Sangeeta Tanwar

India Today, Outlook discontinue supplements

Rising newsprint costs and the global economic slowdown have rendered the supplements non-profitable

It appears that the steep rise in newsprint costs and the global economic slowdown are acting as dampeners for the Indian print industry. Both India Today and Outlook have discontinued some of the supplements that they were distributing free with their mother magazines, India Today and Outlook.

The India Today Group has done away with two supplements, Auto (a special feature on the automobile industry) and Pink (a health supplement). The group has also moved its standalone magazine, Spice Solo, to its earlier status as a free lifestyle supplement by the name of Spice. Spice was launched in 2005 as a supplement with India Today, and hived off as a separate magazine in mid-2008 under the name, Spice Solo.

Senior executives at Outllook were either unvailable or declined to comment on this. The officials at India Today were more forthcoming.

Though Outlook admits that the two titles have been scrapped, the executives refused to divulge any further information about the move. The officials at India Today were more forthcoming.

India Today, Outlook discontinue supplements
Speaking to afaqs! Malcolm Dhunjishaw Mistry, publishing director, India Today, says, “By and large, all the publishers are facing difficulties on account of the bleak economic scenario and the rise in newsprint costs. We have decided to temporarily discontinue two of our supplements, Pink and Auto. The lifestyle magazine, Spice Solo, which was available for sale on newsstands, too, has been withdrawn. All these titles were meant only as value adds for our readers. The important thing is that whenever the market situation improves, we will bring these titles back.”

Mistry points out that every publication has an incubation period and takes four-five years to break even. Considering that it's a bad phase for publishers across the industry, it is but rational to take some strategic business decisions. The important thing is that the publishing house will reconsider its decision when the market scenario improves.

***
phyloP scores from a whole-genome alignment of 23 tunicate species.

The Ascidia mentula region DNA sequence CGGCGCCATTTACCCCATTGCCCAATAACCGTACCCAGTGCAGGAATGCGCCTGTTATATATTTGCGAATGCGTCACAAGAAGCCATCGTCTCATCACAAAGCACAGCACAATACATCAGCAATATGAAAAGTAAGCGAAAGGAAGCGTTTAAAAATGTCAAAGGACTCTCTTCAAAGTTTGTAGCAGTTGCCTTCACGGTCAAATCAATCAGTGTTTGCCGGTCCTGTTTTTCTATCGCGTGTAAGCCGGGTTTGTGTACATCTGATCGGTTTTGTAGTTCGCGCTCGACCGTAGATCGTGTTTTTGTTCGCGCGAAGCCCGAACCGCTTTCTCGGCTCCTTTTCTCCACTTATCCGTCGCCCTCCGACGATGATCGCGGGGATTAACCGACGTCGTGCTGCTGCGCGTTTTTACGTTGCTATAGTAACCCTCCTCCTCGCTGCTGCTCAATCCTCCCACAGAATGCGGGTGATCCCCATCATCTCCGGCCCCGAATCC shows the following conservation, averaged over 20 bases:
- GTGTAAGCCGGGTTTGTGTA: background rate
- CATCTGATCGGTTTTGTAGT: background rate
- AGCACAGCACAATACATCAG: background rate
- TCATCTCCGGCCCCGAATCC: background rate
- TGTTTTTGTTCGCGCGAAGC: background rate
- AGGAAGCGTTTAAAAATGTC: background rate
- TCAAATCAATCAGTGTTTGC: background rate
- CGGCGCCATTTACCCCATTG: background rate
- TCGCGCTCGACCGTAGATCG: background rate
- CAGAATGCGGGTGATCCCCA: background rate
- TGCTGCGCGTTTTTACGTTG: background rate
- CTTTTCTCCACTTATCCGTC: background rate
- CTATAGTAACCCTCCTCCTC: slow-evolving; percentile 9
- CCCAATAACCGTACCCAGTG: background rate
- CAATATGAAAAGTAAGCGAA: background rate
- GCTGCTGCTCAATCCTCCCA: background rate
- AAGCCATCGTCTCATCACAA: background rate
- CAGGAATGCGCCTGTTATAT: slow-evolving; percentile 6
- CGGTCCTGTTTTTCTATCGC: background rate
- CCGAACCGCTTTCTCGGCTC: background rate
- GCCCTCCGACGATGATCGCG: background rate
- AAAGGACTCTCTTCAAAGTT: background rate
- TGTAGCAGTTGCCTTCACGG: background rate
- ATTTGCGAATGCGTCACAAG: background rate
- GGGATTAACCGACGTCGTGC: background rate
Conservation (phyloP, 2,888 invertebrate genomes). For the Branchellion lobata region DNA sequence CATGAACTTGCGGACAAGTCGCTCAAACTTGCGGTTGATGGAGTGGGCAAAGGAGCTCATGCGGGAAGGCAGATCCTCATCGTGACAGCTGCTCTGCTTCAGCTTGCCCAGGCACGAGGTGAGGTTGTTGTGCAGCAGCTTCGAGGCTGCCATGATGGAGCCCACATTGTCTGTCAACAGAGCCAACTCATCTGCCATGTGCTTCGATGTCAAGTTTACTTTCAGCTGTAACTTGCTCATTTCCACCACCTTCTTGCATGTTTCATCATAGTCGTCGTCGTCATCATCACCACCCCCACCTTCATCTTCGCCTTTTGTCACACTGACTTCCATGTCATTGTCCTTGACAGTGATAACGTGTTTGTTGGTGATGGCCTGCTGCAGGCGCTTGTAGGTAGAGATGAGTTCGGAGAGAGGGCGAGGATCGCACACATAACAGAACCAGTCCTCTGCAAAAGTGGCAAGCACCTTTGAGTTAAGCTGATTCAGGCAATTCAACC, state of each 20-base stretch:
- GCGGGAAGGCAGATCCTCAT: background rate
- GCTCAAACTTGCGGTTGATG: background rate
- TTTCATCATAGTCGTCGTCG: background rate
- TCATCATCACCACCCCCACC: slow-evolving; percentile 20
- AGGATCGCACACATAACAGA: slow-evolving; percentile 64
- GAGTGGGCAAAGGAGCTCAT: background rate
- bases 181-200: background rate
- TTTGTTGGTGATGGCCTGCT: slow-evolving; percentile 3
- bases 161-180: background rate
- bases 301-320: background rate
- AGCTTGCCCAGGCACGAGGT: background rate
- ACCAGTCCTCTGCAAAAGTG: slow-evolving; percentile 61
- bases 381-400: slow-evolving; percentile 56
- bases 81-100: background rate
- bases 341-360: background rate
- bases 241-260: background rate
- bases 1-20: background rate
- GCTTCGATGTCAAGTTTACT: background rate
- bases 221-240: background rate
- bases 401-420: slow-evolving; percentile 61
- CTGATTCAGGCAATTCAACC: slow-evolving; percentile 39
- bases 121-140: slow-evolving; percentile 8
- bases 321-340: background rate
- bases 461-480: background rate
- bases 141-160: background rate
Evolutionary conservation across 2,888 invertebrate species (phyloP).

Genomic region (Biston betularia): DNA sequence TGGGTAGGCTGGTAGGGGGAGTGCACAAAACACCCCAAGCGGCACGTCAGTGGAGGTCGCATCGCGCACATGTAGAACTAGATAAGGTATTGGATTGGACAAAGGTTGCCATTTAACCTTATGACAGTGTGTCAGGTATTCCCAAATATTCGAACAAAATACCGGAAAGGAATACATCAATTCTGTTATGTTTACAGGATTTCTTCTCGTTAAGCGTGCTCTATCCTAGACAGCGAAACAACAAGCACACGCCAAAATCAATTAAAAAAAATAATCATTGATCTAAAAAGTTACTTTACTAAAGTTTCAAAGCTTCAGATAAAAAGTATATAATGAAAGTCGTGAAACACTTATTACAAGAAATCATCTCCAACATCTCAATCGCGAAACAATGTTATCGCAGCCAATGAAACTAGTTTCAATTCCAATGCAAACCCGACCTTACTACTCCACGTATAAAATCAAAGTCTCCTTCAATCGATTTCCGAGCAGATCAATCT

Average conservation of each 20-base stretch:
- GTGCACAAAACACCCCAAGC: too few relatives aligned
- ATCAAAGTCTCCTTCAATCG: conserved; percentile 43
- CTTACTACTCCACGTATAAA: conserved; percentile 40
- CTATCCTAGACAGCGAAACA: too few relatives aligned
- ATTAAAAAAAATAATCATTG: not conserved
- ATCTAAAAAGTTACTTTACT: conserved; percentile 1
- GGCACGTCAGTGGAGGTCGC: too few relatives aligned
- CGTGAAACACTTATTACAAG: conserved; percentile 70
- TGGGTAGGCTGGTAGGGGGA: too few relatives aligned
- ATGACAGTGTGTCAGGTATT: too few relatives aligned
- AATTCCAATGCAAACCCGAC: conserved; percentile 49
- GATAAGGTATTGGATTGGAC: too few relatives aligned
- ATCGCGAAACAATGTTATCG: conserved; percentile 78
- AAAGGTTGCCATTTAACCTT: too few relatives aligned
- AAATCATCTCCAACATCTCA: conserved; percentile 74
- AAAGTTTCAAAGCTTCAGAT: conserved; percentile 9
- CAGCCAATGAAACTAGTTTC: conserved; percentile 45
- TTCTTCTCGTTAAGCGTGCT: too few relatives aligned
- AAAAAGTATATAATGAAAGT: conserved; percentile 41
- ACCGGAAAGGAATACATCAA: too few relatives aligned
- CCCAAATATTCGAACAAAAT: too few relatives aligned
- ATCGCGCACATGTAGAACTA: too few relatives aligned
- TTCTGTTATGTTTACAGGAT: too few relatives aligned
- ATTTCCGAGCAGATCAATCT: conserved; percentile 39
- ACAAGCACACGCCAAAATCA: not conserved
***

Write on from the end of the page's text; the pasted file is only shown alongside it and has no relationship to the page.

For the record, India Today is published in six languages, including English, Hindi, Tamil, Telugu, Malayalam and Bengali. The Bengali edition carries two free supplements, Manashi (for women) and Uttoron (education and careers), both of which have been done away with.

Mistry explains, “It would be unfair to compare the two markets, but while we have definite plans to bring back our English supplements at the earliest, no decision has been taken yet on the Bengali supplements.”

Magazine supplements are targeted at a niche audience in the hope of bringing a diverse and larger number of advertisers into the magazine's fold. What happens now to the brands that were attached to the discontinued supplements?

Mistry explains, “Advertisers and brands are more concerned about hitting upon their desired target audience, rather than the medium of choice. In our case, brands do not have much to worry about because the brands associated with Pink or Spice Solo can very well reach out to the same audience through our other publications, such as India Today Woman and India Today Spice as both titles are as upmarket as the ones that have been withdrawn.”

Mistry stresses that one should also look at the larger picture and not lose sight of the fact that the group’s other publications – Simplies (city supplements), Home, Aspire, Woman, Gadgets and Gizmos – are still very much in circulation.

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